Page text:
“By now it is well known, but still difficult to absorb, that the U.S. government broke apart families without the slightest notion or plan for how they would be reunited. This was bureaucratic barbarism on an epic scale. [emphasis added] And in its aftermath, there is no accountability, and scarcely a glimmer of regret, for the suffering it inflicted on human beings.” As far as we know now, about 528 children remain separated from their parents; 412 of their parents have been deported, and the ACLU has been able to reach only about 230 of them. Read a major newspaper’s moral outrage on its editorial page here: https://www.washingtonpost.com/opinions/the-trump-administrations-legacy-of-orphans/2018/08/26/820df666-a7e0-11e8-97ce-cc9042272f07_story.html.
C. In other immigration news, The Washington Post reported Thursday that the “U.S. is denying passports to Americans along the border, throwing their citizenship into question.” The citizens in question are Hispanic, with US birth certificates: “His official American birth certificate shows he was delivered by a midwife in Brownsville, at the southern tip of Texas. He spent his life wearing American uniforms: three years as a private in the Army, then as a cadet in the Border Patrol [!!] and now as a state prison guard. [emphasis added] But when Juan, 40, applied to renew his U.S. passport this year, the government’s response floored him. In a letter, the State Department said it didn’t believe he was an American citizen.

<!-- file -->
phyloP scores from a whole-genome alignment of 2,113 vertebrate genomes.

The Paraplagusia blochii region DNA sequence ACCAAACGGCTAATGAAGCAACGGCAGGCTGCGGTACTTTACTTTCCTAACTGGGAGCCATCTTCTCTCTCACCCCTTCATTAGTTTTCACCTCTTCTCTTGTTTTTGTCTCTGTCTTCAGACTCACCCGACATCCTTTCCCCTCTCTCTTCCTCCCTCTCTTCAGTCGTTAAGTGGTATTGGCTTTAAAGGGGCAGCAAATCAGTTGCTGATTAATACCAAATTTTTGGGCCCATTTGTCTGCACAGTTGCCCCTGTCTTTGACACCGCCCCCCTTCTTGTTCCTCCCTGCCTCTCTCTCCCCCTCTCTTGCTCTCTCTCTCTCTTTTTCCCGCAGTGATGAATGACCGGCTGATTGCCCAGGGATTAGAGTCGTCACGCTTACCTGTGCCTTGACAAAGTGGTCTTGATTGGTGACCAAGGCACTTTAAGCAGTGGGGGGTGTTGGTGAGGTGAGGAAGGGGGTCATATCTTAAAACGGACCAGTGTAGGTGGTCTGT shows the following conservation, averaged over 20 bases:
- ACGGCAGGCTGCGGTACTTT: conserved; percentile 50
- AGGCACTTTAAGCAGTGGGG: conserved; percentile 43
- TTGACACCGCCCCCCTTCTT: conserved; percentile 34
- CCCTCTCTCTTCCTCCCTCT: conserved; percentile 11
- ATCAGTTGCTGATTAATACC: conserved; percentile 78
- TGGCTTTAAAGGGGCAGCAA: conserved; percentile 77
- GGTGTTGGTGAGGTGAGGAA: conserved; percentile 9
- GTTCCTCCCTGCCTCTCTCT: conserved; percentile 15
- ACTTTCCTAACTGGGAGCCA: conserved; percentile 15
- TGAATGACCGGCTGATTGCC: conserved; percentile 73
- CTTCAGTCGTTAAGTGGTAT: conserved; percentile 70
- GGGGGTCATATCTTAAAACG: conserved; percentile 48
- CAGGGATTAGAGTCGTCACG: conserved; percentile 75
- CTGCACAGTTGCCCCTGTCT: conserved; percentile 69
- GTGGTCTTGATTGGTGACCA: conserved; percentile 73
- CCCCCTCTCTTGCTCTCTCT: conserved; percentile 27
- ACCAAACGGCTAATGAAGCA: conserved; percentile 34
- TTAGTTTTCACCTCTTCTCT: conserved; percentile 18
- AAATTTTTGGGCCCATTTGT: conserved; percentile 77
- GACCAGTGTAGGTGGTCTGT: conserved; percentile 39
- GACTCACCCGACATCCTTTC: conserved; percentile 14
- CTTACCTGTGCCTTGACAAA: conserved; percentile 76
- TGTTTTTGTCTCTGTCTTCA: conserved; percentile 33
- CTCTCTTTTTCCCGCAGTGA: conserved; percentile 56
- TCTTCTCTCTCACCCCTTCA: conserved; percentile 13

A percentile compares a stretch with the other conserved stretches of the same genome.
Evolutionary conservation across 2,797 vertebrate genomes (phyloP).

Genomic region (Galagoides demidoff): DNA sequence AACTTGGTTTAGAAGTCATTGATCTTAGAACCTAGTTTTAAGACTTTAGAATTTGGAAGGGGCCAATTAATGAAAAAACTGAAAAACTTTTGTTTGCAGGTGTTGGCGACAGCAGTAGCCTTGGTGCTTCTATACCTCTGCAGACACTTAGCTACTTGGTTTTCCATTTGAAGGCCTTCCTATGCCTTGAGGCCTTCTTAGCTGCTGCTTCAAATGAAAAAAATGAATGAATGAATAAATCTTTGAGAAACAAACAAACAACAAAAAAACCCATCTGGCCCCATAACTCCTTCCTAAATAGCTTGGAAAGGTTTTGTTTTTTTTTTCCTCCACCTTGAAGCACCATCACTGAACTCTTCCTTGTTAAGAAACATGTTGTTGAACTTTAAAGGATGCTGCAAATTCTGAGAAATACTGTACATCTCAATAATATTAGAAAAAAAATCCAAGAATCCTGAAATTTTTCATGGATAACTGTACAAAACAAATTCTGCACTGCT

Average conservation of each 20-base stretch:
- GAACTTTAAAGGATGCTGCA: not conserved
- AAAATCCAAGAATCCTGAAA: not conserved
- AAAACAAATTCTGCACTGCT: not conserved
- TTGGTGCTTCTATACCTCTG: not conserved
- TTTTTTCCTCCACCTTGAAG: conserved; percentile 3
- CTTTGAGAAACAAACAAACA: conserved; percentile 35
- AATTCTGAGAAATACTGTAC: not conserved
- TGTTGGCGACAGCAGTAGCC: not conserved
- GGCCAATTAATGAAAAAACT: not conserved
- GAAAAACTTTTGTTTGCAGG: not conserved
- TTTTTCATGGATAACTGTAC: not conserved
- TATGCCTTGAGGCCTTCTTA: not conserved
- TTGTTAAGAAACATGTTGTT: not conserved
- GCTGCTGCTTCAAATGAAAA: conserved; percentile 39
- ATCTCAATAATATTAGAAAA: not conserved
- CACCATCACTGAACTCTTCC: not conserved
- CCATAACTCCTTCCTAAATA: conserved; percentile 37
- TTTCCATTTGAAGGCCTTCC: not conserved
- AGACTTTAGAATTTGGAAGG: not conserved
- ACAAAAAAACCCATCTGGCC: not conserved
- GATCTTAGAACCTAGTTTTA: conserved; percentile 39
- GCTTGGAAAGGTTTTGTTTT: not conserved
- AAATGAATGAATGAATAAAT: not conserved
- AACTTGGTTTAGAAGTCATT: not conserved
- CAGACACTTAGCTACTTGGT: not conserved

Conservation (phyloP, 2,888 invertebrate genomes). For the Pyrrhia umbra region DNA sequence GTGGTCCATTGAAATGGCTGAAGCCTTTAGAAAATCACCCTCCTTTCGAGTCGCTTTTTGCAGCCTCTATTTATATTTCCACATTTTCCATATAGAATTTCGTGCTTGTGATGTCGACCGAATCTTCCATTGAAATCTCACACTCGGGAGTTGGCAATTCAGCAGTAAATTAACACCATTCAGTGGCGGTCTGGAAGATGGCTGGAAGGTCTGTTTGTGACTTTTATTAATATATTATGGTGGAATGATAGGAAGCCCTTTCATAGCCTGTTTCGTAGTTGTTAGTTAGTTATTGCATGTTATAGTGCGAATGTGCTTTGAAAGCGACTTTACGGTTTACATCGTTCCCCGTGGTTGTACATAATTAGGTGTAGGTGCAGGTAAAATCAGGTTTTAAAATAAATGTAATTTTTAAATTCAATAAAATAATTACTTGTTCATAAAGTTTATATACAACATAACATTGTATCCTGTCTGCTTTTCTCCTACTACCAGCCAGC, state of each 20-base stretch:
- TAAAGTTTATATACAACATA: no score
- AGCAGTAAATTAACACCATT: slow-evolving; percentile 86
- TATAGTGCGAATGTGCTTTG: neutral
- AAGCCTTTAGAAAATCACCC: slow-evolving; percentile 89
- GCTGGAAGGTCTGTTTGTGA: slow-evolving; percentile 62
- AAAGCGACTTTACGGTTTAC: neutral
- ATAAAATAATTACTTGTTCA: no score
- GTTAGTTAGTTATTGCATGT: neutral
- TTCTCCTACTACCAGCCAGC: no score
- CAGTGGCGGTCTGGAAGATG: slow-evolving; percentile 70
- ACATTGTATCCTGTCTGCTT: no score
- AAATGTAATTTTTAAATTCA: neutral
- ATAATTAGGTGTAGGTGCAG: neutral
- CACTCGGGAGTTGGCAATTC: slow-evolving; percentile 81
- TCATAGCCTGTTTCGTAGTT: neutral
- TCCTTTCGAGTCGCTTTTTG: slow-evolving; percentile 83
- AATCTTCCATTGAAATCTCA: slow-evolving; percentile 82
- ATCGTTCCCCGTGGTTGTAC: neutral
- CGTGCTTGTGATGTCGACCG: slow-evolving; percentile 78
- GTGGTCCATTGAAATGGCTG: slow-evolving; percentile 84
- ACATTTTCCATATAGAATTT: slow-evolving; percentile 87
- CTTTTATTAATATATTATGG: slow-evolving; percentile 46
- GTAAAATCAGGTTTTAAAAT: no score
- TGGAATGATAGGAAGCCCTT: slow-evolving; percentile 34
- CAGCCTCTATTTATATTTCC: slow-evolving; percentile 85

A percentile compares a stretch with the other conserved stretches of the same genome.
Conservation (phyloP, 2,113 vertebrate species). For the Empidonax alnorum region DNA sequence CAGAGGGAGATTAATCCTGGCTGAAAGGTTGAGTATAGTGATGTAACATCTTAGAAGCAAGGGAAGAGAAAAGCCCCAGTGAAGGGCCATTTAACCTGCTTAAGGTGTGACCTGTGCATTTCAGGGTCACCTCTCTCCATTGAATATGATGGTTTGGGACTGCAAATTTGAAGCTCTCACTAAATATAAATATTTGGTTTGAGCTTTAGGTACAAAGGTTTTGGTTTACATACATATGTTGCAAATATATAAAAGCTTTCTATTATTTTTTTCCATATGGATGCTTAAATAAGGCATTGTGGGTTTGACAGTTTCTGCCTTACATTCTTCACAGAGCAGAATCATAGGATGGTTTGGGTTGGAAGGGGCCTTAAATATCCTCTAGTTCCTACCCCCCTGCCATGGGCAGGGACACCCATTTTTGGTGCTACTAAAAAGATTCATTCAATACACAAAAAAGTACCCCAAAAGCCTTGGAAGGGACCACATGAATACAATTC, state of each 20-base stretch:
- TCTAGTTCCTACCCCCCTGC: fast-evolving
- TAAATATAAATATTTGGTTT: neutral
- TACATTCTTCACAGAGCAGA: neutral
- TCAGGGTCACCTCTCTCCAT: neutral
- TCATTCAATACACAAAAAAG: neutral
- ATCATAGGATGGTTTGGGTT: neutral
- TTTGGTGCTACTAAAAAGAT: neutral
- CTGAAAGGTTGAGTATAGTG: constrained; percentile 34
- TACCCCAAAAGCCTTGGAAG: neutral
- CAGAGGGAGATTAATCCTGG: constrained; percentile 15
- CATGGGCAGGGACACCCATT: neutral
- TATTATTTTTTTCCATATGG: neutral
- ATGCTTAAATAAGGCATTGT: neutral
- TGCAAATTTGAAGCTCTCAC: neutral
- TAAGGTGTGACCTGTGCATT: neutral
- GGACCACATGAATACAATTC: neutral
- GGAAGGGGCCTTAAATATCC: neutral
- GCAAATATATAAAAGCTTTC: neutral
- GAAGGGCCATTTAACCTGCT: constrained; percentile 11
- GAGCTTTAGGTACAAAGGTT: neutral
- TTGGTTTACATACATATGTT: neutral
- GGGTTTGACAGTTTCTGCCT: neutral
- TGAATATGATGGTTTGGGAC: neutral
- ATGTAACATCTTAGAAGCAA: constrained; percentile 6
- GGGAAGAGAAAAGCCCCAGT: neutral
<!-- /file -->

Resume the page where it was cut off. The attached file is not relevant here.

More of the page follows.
“As he would later learn, Juan is one of a growing number of people whose official birth records show they were born in the United States but who are now being denied passports — their citizenship suddenly thrown into question. TheTrump administration is accusing hundreds, and possibly thousands, of Hispanics along the border of using fraudulent birth certificates since they were babies, and it is undertaking a widespread crackdown.” [emphasis added] These US citizens are “being jailed in immigration detention centers and entered into deportation proceedings.” There had been reports of fraudulent birth certificates being issued in the Texas area by midwives years ago; but the real and the fraudulent ones were hard to distinguish, and the cases of fraud were limited. So the ACLU reached a settlement, and the government stopped prosecuting these cases under Obama. This has changed. Read full details here: https://www.washingtonpost.com/world/the_americas/us-is-denying-passports-to-americans-along-the-border-throwing-their-citizenship-into-question/2018/08/29/1d630e84-a0da-11e8-a3dd-2a1991f075d5_story.html.